What Gets Measured Gets Done

What Gets Measured Gets Done

Those of us who spend our time arguing the fine points of education often zero in on the fact that there is no better way to ensure a child’s mobility than with education after high school. Getting into and out of college affordably and on time is especially tricky, and like many universities, UT-Austin averages just over half of its students getting a degree in four years. The struggle it takes for students to graduate at all, much less on time, was one reason I set up a higher education commission while serving as President George W. Bush’s education secretary. The Commission on the Future of Higher Education, which came to be known as the Spellings Commission, issued its report in 2006. Eight years later, here’s what I see.

Colleges and state policymakers are beginning to focus more on results and on measuring their goals. No longer are schools content with simply admitting students. They are concentrating on graduating them. UT-Austin, for example, has set a four-year graduation rate goal of 70 percent and specific policies to help meet that goal.

More universities are reporting data about their outputs. I’m proud that more than 300 universities, including UT-Austin, have joined the Voluntary System of Accountability that the commission prompted. We need to make sure the self-reported data has integrity and that we improve the comparability of it for consumers.

Here’s where we need to focus even more of our attention:

A critical domestic challenge is ensuring the dynamic, growing Hispanic population moves ahead academically. Our future in Texas is especially linked to the academic progress of Hispanic students. They make up more than half of students in Texas public schools.

UT-Austin and other schools know this, but Hispanic college graduation rates have far to go. They increased almost six percent at public universities in Texas from 2011 to 2012. Still, the Texas Higher Education Coordinating Board reports, their rates trailed those of white students by a two-to-one margin.

There are numerous ways to improve those numbers, but here’s one suggestion: Governors and legislators should keep focusing on high academic standards in the K-12 years. Students who enter college unprepared for the rigor they will encounter are more likely to fall behind.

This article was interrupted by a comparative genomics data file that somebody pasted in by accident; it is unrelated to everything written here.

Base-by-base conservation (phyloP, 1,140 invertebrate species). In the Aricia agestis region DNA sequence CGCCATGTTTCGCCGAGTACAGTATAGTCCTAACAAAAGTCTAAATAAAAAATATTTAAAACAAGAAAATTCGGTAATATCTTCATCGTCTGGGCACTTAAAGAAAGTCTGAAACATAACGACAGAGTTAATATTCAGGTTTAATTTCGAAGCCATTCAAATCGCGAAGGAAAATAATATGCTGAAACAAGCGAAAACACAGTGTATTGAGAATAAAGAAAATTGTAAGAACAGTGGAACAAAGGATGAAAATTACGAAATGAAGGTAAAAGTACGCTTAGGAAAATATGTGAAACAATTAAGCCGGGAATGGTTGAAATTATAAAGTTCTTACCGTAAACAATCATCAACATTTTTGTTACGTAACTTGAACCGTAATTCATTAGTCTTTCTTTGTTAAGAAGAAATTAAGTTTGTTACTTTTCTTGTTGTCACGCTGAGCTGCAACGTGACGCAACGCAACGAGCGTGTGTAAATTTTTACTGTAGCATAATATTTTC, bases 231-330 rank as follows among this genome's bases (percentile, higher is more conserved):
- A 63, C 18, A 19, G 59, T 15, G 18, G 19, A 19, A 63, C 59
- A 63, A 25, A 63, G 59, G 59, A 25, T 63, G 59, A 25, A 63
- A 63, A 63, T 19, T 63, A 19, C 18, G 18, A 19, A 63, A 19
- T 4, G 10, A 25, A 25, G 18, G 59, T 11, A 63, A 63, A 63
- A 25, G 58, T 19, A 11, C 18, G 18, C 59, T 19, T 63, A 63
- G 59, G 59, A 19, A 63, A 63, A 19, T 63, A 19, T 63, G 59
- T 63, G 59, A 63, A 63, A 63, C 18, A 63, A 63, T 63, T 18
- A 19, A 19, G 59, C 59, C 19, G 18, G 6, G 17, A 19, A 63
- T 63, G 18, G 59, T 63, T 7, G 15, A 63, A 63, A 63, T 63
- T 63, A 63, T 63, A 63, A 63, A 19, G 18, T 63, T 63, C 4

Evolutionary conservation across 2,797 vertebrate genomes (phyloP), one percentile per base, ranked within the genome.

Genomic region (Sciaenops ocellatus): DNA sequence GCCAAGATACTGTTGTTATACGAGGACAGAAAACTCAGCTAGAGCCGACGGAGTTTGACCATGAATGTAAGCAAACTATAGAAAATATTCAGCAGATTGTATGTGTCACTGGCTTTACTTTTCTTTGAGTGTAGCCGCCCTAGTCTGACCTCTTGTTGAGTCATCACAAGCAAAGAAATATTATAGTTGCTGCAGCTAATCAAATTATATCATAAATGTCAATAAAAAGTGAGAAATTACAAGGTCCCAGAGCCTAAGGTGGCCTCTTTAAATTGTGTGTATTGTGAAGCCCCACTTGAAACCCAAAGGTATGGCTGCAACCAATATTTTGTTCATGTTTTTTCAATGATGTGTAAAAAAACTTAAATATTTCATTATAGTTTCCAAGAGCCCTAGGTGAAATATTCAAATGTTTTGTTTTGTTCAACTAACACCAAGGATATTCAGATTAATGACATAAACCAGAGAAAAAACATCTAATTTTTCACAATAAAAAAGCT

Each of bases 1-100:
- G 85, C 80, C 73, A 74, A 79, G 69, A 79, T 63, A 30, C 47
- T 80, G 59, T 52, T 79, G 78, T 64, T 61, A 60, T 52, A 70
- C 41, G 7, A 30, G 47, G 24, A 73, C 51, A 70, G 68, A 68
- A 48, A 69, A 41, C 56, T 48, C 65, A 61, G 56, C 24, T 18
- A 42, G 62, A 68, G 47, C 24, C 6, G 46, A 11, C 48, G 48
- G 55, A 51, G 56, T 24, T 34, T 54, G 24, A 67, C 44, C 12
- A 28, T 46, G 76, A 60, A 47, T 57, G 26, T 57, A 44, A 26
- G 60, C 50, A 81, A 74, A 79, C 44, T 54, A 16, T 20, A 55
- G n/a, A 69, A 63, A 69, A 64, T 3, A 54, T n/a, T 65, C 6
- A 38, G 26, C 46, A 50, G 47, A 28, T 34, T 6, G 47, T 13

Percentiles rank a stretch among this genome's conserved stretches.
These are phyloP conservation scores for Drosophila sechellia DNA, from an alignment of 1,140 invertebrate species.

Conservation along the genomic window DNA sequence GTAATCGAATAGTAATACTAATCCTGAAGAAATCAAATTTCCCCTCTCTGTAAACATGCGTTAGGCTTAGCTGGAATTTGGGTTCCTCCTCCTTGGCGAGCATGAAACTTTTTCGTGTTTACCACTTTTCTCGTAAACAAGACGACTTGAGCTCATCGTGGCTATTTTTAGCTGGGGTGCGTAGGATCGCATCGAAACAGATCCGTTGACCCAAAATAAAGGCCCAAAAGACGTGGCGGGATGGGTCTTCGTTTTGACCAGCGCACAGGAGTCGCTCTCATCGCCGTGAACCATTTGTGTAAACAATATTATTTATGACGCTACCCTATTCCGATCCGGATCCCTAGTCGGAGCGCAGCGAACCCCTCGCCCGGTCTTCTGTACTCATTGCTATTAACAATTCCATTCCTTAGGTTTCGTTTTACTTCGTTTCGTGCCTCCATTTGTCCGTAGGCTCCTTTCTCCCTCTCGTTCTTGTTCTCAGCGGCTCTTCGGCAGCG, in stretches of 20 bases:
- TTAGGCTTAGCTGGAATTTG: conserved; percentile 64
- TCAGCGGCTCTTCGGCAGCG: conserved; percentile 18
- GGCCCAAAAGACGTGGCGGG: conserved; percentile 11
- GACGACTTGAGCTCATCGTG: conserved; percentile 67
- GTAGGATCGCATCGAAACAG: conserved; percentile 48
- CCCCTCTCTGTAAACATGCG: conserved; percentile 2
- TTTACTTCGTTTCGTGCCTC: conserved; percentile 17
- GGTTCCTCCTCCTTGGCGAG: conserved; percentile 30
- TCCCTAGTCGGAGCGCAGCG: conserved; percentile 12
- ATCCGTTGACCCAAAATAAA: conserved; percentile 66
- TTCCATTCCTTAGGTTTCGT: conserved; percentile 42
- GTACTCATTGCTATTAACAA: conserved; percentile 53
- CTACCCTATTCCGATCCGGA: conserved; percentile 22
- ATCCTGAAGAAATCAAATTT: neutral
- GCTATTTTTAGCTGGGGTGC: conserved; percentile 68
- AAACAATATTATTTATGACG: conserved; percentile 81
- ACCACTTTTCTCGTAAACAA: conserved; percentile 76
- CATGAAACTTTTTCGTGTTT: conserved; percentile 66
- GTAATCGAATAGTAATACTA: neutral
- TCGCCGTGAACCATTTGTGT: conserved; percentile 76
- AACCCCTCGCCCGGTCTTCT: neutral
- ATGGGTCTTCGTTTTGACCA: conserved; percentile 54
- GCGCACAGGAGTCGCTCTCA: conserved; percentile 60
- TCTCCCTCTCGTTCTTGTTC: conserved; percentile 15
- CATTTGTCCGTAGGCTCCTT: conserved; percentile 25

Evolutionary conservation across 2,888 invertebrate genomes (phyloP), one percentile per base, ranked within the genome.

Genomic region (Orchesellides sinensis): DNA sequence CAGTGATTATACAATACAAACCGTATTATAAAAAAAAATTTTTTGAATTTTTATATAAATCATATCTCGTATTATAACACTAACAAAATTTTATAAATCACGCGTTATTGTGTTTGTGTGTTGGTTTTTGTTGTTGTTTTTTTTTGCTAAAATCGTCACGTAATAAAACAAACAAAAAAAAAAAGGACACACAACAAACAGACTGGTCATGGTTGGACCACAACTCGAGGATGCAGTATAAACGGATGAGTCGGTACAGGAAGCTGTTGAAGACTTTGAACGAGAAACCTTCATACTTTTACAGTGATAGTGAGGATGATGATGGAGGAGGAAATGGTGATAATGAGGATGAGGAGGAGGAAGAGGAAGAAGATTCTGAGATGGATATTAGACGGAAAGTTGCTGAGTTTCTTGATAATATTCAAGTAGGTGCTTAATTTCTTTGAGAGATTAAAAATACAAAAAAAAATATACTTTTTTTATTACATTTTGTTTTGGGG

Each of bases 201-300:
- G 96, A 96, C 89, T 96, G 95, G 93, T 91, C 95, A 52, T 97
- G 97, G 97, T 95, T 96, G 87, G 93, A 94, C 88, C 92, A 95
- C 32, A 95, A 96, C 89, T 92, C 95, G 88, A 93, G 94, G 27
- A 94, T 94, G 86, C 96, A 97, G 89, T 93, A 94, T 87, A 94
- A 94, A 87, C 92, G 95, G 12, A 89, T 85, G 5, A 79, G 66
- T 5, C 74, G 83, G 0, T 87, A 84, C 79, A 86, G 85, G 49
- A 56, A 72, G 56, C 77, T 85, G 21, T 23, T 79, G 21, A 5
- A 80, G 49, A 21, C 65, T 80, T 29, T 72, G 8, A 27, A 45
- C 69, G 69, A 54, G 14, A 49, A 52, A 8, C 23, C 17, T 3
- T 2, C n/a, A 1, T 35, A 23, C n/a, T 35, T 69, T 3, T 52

Universities need to keep working with state policymakers and school districts to ensure the curriculum that high schools use is aligned to the requirements of a college. At the same time, universities need to let relevant community college courses transfer to their school. States like Texas have been working on making courses easier to transfer, but there is much more to do on this front.

States like Indiana and Tennessee have led the way in linking state funding to graduation rates. That is one sure way to get universities working on better completion strategies.

As with those K-12 debates, there is no magic bullet. How I wish there were one. But, as we have learned in elementary and secondary education, what gets measured gets done.

Students, taxpayers and the economy alike depend upon our colleges improving those rates, too. Let me close with these realities: Nearly 80 percent of the jobs in the U.S. require some kind of post-secondary degree. What’s more, estimates show that 62 percent of new jobs in another four years will require the same.

If we get students ready for tomorrow’s jobs, we will expand our economy. If we don’t, students will be left behind, and so will our economy.

It should be clear which road we want to go down.

Margaret Spellings is president of the George W. Bush Presidential Center. She was U.S. secretary of education from 2005-09.




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